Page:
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Abortion providers in some states win reprieves in state courts


Abortion providers in at least a couple of states have been told they can resume procedures after winning reprieves in state court. So far, judges in Utah and Louisiana are allowing abortions to continue. In several other states - including Texas, Kentucky and Mississippi - abortion rights advocates are challenging trigger bans that are taking effect after last week's Supreme Court decision overturning Roe v. Wade. NPR's Sarah McCammon takes us to one clinic in Shreveport, La., where staff members have been telling patients they can come back today.


SARAH MCCAMMON, BYLINE: At Hope Medical Group for Women, it's been a chaotic few days.

KATHALEEN PITTMAN: We've gone from nightmare to, you know, elation. But, you know, it's just been all over the place.

MCCAMMON: Kathaleen Pittman is the administrator at the clinic in Shreveport, where she's worked for 30 years. On Friday, when the U.S. Supreme Court released the Dobbs v. Jackson Women's Health Organization decision, upending decades of protections for abortion rights, she had patients in the waiting room.

PITTMAN: So we had - explaining to staff, explaining to patients. I don't know who cried harder, the staff or the patients. And, you know, there was a lot of anger.

MCCAMMON: But then Monday morning, a judge in New Orleans granted a temporary restraining order, siding with Lawyers for Hope Medical Group who argued the state's multiple abortion bans are confusing and that it was unclear which restrictions were actually in effect. The judge scheduled a hearing for next month. In the meantime, the clinic can resume abortions. And Pittman's staff is trying to get back in touch with patients they turned away on Friday.

PITTMAN: We're contacting them and trying to put them back on the schedule as quickly as we can.


STEFFI CHAFFEE: Hope Medical Group. This is Steffi. May I help you?

MCCAMMON: Meanwhile, news has spread that the clinic is starting procedures again. But it's already fully booked. Steffi Chaffee has to tell anyone calling for the first time they're probably out of luck.

CHAFFEE: Yeah, honey. We got a temporary restraining order, so we're back to being able to schedule. What, did you have an appointment with us or what? You waiting for your first visit? OK, well, we're not scheduling for first visits right now, honey. We're already booked up. So - well, I understand, honey, the whole thing isn't fair.

MCCAMMON: Kathaleen Pittman says some patients who had appointments are now too far along in their pregnancies to be seen or too far away already.

PITTMAN: Some of them won't be able to make it back, truth be told. We know this.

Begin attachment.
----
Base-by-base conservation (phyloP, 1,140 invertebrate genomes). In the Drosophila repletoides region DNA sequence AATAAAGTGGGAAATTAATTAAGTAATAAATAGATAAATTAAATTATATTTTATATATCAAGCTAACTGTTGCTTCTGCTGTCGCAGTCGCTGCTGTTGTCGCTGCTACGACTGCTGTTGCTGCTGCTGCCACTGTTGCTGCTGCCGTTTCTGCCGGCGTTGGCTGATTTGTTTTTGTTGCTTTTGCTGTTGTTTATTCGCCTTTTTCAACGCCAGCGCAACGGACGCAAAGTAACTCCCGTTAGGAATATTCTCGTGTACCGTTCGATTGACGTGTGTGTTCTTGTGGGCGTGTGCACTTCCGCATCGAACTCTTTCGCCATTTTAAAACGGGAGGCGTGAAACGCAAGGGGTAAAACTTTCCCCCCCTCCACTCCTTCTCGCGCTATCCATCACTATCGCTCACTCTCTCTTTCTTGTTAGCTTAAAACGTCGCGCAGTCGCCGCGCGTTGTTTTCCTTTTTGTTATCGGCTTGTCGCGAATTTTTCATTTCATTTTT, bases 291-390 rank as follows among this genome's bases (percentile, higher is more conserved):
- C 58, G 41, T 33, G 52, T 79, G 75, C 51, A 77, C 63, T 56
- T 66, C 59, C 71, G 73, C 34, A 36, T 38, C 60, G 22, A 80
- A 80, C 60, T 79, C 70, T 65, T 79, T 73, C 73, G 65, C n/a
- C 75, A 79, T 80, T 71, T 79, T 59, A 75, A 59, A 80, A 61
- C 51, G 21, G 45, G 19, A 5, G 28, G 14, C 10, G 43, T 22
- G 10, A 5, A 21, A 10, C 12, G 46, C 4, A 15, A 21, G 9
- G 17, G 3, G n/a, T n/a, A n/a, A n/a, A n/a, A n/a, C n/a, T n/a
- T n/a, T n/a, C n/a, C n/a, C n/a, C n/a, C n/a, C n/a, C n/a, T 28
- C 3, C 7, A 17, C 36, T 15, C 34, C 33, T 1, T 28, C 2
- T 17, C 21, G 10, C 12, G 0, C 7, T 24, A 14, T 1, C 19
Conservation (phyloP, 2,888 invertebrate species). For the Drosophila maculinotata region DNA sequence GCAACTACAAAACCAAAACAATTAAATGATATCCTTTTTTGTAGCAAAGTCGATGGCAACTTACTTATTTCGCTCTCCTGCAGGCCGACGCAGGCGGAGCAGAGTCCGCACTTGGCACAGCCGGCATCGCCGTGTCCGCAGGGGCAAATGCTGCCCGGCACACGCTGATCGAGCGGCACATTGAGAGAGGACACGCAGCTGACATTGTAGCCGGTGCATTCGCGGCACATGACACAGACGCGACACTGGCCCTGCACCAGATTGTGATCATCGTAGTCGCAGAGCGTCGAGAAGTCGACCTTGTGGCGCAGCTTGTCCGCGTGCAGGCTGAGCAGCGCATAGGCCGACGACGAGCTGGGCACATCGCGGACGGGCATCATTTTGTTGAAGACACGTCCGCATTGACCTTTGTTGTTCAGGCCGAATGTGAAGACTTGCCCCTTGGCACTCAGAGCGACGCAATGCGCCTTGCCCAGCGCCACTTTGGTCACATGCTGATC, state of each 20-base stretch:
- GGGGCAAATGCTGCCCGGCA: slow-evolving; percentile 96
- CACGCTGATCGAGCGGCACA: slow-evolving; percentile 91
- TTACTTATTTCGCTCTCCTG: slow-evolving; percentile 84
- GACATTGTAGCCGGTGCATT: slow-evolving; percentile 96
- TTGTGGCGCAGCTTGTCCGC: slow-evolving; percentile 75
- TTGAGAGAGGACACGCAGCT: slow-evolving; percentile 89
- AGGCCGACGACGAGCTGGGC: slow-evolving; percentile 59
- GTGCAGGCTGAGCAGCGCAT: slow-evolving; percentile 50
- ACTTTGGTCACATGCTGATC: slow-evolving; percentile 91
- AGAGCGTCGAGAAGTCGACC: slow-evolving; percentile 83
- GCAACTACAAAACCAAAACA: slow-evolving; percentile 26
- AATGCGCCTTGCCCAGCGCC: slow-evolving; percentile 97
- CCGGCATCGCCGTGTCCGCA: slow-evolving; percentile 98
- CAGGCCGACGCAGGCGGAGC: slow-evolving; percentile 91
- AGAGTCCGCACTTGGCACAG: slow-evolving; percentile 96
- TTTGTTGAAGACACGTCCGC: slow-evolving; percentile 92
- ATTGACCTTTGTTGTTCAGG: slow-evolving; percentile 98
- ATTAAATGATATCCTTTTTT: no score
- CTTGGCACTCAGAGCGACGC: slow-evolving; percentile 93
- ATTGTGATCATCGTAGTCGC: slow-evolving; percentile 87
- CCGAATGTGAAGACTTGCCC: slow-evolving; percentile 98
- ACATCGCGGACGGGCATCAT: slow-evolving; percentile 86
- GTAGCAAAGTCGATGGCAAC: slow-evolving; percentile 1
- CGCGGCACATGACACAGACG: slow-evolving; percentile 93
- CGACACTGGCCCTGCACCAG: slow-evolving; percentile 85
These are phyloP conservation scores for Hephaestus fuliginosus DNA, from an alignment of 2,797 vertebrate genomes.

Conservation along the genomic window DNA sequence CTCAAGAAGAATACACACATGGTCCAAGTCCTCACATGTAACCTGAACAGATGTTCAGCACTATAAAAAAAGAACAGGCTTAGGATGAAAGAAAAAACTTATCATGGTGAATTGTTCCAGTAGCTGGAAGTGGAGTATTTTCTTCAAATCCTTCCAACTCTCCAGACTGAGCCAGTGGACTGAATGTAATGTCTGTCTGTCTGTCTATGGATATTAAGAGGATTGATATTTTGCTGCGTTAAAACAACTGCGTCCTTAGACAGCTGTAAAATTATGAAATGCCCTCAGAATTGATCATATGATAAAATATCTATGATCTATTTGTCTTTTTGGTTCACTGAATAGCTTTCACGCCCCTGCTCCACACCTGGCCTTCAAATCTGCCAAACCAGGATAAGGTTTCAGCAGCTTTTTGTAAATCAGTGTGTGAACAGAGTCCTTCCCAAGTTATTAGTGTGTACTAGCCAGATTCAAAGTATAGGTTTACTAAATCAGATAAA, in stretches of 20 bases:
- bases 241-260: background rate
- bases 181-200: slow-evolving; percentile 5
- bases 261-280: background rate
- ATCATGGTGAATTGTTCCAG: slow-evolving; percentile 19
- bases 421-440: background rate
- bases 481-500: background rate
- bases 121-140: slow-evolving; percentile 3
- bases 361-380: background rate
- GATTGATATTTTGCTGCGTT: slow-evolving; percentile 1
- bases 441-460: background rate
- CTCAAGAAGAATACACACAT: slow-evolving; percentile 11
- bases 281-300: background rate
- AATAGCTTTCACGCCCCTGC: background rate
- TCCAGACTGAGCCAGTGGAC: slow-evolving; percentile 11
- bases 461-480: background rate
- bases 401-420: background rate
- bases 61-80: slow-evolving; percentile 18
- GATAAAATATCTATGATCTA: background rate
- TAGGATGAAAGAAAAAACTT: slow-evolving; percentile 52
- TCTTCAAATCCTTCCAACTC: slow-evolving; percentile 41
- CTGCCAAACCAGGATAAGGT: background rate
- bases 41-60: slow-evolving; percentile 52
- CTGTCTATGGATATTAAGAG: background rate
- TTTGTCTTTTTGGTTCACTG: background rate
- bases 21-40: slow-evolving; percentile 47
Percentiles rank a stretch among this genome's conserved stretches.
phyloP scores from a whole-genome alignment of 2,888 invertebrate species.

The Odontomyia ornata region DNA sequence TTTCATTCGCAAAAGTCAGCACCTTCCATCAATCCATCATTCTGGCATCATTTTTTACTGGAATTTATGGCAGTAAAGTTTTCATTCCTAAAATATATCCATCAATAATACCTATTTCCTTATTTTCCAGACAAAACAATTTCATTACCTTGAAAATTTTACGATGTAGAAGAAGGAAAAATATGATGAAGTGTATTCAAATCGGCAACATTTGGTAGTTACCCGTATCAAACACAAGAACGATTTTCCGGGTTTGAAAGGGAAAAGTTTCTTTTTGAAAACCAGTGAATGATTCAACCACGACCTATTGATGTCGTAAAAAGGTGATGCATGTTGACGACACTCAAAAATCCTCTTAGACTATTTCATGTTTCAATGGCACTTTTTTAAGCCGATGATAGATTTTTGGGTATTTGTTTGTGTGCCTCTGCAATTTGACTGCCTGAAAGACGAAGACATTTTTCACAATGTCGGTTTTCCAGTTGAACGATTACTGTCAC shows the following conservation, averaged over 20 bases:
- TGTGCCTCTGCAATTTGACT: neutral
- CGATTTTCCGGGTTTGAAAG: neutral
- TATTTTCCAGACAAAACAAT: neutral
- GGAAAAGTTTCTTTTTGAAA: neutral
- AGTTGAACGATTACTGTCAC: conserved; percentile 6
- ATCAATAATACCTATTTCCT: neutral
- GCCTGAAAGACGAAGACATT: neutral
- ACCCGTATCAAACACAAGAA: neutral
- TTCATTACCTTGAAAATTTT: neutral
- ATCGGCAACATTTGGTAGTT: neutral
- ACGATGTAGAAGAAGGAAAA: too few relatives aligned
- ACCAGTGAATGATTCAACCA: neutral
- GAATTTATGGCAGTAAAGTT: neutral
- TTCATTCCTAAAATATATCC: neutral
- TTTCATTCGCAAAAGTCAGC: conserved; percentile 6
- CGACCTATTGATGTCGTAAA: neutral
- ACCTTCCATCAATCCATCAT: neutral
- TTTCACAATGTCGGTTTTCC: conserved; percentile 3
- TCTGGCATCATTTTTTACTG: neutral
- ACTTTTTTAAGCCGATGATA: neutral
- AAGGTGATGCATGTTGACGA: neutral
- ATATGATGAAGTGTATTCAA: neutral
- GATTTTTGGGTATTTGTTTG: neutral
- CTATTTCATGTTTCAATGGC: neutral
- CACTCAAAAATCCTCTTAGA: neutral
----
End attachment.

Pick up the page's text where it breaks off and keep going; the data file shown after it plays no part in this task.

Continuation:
MCCAMMON: Not to mention the almost 500 people on the waiting list. The clinic has been flooded with calls from Texas since that state's law banning most abortions after six weeks took effect in September.


UNIDENTIFIED REPORTER: Louisiana's so-called trigger laws are temporarily blocked. This after a lawsuit called them into question.

MCCAMMON: On a small TV in the waiting room, an image of the clinic's front door flashes on the screen as Pittman and Chaffee watched the local news.


UNIDENTIFIED REPORTER: Hope Medical Group says it's trying to serve as many patients as possible.

CHAFFEE: Oh, it's the opening.


UNIDENTIFIED REPORTER: Coming up tonight at 5, we'll take a look at what the state's attorney general has to say.

CHAFFEE: Oh, I'd love to hear what Jeff Landry has to say.

MCCAMMON: So far, Landry, Louisiana's Republican attorney general, has vowed to defend his state's abortion restrictions. Pittman says she understands that her victory in Louisiana state court may well be only temporary.

PITTMAN: To someone on the outside looking in, they may see it as a fruitless battle. And to that, I would refer you to the patients that are seen in the meantime because it means all the world to them.

MCCAMMON: Meanwhile, abortion rights advocates challenging trigger bans in a growing number of states are hoping for a similar reprieve, however brief, for patients across the country.

Sarah McCammon, NPR News, Shreveport, La. Transcript provided by NPR, Copyright NPR.

Sarah McCammon
Sarah McCammon is a National Correspondent covering the Mid-Atlantic and Southeast for NPR. Her work focuses on political, social and cultural divides in America, including abortion and reproductive rights, and the intersections of politics and religion. She's also a frequent guest host for NPR news magazines, podcasts and special coverage.
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